# [Cryptography] Mapping numbers to permutations

Ray Dillinger bear at sonic.net
Thu Dec 4 14:02:48 EST 2014

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On 12/03/2014 11:07 PM, Viktor Dukhovni wrote:
> On Thu, Dec 04, 2014 at 07:28:25AM +0100, Andreas Briese wrote:
>
>> Don't get it.
>> If the output of the generator is random then its binary notation is random too.
>> Why don't you use this directly, if you need a binary stream?
>
> A uniformly random stream of integers selected from [0, n-1] does
> not directly yield an unbiased stream of bits.

Eggs Ackley.  A random number between 0 and some power of 2
yields that many random binary bits, but a random number
between 0 and some power of 5 yields that many random binary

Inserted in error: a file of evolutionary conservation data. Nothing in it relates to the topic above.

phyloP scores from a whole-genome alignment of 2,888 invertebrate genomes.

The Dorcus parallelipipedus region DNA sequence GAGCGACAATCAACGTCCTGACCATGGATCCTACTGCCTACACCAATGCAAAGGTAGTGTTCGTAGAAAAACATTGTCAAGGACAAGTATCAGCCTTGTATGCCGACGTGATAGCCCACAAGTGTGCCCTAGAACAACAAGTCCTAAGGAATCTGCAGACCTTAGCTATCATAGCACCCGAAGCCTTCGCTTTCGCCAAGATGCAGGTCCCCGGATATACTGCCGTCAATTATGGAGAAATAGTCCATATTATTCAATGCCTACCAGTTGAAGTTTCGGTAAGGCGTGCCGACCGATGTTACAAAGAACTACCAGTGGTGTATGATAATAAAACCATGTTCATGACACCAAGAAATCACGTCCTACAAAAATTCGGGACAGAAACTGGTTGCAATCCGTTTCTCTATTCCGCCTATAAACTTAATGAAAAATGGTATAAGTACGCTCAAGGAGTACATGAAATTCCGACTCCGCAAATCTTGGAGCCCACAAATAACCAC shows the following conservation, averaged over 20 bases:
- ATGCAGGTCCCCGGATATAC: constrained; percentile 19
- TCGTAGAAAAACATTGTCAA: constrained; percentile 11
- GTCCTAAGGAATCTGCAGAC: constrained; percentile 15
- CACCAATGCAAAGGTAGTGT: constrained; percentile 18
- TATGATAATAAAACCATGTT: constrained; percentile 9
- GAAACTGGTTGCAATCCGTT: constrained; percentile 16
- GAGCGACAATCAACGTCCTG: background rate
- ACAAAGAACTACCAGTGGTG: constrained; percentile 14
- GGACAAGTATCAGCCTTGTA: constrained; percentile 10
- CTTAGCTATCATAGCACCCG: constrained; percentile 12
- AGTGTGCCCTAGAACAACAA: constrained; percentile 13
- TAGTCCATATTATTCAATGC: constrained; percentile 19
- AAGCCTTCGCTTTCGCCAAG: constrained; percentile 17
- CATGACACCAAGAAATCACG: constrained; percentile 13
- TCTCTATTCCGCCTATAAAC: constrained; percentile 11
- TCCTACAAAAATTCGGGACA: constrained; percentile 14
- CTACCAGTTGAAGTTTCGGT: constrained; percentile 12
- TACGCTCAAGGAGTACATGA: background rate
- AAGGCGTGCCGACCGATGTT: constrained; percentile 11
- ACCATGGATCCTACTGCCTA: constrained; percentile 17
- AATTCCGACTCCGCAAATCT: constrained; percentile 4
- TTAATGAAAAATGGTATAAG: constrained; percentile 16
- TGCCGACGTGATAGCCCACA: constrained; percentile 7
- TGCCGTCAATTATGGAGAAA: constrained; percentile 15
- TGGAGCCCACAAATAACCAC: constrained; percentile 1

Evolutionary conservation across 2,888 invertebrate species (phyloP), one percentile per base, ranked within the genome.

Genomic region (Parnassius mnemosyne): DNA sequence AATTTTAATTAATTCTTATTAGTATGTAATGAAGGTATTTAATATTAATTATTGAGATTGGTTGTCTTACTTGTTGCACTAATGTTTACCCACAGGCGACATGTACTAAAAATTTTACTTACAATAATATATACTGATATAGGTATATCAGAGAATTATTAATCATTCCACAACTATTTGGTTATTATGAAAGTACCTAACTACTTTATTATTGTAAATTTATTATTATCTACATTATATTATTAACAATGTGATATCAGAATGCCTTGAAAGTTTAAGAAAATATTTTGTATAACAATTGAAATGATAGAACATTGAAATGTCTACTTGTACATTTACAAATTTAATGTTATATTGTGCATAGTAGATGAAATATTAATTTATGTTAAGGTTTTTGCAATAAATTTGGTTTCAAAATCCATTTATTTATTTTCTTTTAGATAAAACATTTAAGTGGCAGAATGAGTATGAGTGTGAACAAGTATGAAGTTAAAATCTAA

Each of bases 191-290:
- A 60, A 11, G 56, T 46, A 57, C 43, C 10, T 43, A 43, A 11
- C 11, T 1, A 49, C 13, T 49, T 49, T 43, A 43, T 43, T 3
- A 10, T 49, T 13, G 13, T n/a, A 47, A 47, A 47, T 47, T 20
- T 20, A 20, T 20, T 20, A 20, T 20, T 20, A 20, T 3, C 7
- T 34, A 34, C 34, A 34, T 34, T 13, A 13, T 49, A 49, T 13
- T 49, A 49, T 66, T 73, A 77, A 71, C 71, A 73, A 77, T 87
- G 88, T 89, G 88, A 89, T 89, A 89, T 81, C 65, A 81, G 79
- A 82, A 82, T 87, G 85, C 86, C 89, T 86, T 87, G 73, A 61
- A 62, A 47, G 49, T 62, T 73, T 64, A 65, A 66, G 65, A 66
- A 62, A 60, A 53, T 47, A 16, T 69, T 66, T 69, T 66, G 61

bits only if it is also between 0 and a power of 2 less than
the power of 5.

And the usual solution is....

> Whenever a forbidden state is reached, you throw
> away your \$k\$ inputs and try another \$k\$.

To throw away any base-5 number you get that isn't also in the
range of the highest binary power that's less than the quintenary
power. But that throws away those base-5 digits, and the result
is that you get a mapping from input stream to output stream which
is a many-to-one mapping, ie, it's not invertible, so there are
a bunch of useful operations that don't work with it as a keystream
or a couple of other things.

The technique I posted about was a way to get an unbiased stream
of binary bits that has a one-to-one mapping to the input stream,
ie, there is only a single sequence of base-5 digits that could
result in a particular binary stream.

Bear

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